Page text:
Attachment to Desired Outcomes Makes Us Less Likely to Achieve Them

The one who releases himself from the emotional attachment to a desired outcome is, ironically, the one most likely to realize that  outcome.”
–Erik Von Markovik

Before I came across Markovik’s wise words, I found this lesson out the hard way through life experiences. This statement is all too true. When we care too much about a desired outcome, we tend to worry too much and become uncomfortable.  Our unnecessary worry and discomfort tends to undermine our efforts. The more attached we become to something happening as we want it to, the more anxiety we feel. As a result, we cease to function at our peak performances levels. We become less smooth, more clumsy. We stumble instead of flow.

It is fine and natural to have goals, but the less emotional pressure we feel for things to turn out as we want, the more open we can be to new possibilities. We can enjoy the ride rather than obsess over the destination. Moreover, we can arrive at the understanding that should things not turn out as we hoped, it is no big deal, no great disaster, no life-shattering cataclysm. There will always be other options, other situations, other opportunities for new goals and new adventures. Just as a rower in a canoe navigates best when she adapts her course to the changing currents in the river, so do we best move towards our goals when we flexibly adapt to the changing tides of life.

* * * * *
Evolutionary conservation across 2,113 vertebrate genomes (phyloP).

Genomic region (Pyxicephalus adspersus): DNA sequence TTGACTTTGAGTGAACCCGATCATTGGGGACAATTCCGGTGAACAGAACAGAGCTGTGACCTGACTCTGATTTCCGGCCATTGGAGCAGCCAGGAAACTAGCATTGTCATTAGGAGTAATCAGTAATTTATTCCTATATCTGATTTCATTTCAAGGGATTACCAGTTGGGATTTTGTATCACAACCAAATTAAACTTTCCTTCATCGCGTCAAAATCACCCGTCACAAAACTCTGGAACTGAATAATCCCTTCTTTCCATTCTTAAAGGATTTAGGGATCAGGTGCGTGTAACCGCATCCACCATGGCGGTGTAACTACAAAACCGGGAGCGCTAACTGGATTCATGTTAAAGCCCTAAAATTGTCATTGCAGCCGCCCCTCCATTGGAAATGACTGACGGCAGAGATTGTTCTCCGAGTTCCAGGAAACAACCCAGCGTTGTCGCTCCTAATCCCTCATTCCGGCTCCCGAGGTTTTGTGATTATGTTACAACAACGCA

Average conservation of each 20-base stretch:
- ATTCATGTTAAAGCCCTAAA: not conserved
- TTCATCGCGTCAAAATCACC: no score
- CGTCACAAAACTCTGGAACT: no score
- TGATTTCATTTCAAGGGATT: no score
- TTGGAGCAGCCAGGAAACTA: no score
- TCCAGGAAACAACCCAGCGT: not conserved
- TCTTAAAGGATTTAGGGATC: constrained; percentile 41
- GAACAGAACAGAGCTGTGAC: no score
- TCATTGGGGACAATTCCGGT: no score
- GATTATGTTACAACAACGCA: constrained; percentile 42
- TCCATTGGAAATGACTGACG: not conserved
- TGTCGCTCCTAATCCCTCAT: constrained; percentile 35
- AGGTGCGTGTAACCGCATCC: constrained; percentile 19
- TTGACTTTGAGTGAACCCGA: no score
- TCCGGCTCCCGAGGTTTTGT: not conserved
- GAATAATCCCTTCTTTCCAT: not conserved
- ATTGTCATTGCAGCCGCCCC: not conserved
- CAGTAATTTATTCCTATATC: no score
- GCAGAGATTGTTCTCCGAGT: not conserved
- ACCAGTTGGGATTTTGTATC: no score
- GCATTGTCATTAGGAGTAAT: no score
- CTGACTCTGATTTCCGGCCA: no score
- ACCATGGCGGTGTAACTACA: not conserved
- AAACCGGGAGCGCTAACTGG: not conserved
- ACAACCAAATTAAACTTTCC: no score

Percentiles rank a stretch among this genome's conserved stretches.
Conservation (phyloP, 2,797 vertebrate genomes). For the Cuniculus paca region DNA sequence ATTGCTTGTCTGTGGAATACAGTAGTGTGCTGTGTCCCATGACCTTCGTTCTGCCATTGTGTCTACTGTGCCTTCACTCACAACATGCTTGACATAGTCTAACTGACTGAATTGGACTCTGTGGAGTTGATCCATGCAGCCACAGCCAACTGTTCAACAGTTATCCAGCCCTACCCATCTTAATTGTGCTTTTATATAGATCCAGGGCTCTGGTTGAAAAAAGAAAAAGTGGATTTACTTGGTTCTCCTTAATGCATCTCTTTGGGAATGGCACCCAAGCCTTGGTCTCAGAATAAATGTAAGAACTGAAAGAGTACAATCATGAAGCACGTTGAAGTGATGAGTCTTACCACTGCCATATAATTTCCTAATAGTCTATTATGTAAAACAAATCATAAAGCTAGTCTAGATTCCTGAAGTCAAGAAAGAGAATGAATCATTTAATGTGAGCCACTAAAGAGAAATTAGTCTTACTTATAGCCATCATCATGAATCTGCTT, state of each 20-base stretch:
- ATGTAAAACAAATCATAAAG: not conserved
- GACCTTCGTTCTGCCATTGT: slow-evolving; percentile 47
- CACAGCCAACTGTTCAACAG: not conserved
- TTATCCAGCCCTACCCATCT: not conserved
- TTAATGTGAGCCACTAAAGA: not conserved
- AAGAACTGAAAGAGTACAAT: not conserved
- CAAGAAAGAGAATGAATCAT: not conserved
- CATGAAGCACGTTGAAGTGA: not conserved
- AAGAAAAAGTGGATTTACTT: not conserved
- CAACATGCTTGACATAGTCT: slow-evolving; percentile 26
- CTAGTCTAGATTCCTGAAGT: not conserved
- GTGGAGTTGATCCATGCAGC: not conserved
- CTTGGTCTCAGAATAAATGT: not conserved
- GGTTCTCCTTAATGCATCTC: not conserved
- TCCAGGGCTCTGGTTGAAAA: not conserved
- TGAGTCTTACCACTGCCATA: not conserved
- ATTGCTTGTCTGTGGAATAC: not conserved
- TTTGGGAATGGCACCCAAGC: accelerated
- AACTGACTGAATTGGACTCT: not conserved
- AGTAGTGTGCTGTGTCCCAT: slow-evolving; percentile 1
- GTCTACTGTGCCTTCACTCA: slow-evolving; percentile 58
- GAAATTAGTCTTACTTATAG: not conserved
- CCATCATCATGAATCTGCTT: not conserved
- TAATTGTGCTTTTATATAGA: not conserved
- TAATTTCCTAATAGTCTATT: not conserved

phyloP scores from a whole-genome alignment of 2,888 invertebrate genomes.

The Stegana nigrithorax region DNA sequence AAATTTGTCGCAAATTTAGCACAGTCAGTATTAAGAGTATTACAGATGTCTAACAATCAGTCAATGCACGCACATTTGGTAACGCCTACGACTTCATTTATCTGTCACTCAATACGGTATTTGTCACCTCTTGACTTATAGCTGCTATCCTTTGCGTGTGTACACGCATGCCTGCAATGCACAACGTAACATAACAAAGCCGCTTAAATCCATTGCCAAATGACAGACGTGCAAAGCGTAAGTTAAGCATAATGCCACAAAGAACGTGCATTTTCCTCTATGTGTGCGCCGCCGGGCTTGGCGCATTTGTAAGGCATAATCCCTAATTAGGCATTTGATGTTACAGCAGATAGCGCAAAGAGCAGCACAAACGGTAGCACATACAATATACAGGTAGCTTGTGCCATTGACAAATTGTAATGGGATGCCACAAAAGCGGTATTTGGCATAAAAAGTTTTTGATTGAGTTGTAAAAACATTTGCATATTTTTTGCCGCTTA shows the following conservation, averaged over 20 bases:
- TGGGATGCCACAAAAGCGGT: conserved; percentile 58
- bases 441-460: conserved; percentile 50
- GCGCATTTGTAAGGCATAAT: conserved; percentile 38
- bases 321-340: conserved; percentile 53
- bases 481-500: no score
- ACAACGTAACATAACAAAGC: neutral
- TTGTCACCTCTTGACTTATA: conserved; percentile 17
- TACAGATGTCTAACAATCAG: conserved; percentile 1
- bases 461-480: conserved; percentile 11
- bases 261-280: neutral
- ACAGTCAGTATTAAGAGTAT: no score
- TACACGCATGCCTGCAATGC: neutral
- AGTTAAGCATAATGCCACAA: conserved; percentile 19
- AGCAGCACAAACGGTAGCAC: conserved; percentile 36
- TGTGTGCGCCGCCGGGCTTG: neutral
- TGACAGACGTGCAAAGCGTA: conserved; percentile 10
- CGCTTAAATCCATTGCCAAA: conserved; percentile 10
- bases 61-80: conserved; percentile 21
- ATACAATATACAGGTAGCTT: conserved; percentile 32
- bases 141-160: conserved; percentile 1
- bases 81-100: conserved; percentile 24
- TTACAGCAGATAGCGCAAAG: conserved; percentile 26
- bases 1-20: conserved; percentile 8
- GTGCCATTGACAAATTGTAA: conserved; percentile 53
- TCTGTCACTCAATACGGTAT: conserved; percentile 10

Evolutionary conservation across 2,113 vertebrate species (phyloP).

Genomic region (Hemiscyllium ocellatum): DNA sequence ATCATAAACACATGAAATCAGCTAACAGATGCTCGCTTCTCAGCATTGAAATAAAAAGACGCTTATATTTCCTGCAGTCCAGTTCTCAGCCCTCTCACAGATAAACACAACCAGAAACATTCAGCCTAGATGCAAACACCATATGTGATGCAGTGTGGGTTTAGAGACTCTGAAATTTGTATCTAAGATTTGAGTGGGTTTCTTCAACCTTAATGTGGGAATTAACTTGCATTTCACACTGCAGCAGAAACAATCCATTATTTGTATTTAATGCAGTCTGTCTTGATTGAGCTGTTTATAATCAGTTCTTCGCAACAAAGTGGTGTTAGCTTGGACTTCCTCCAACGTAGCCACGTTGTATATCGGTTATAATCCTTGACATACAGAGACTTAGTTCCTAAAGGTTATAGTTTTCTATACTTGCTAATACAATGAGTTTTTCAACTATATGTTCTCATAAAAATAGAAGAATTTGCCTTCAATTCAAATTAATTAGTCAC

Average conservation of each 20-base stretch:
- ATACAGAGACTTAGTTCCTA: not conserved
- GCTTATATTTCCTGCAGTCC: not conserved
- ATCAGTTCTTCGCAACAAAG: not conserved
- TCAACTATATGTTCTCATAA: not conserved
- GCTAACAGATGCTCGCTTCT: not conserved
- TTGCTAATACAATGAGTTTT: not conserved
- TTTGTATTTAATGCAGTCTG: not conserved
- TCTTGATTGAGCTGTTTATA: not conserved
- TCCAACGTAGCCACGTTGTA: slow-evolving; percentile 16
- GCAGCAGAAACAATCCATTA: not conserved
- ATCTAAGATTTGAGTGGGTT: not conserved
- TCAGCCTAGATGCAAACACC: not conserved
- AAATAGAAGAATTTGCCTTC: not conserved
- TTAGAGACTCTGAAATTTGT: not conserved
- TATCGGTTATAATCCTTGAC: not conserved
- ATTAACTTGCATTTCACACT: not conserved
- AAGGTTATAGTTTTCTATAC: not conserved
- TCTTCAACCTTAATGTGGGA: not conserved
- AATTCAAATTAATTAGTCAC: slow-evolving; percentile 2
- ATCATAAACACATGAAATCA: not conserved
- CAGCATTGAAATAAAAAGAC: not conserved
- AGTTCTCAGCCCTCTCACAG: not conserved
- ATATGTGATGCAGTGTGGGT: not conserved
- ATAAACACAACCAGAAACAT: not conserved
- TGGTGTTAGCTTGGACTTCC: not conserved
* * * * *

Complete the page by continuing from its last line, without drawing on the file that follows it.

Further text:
This whole attitude and approach can be summarized in a single maxim or principle: aim for an outcome, but don’t obsessively fixate on whether you attain it or not. Or, to phrase the principle in the terms of the traveling metaphor: head for a place, but don’t obsessively fixate on whether or not you get there. In other words, act without attachment to results. Ironically, this very lack of “needing” things to be as you want, of making your happiness dependent on your desired outcome, ends up making you more likely to achieve your goal. In effect, you “get out of your own way” so that you can flow smoothly. Your lack of attachment to desired results keeps you free and open and your freedom and openness makes you more likely to attain your desired results.  The best way to hold on is to let go.

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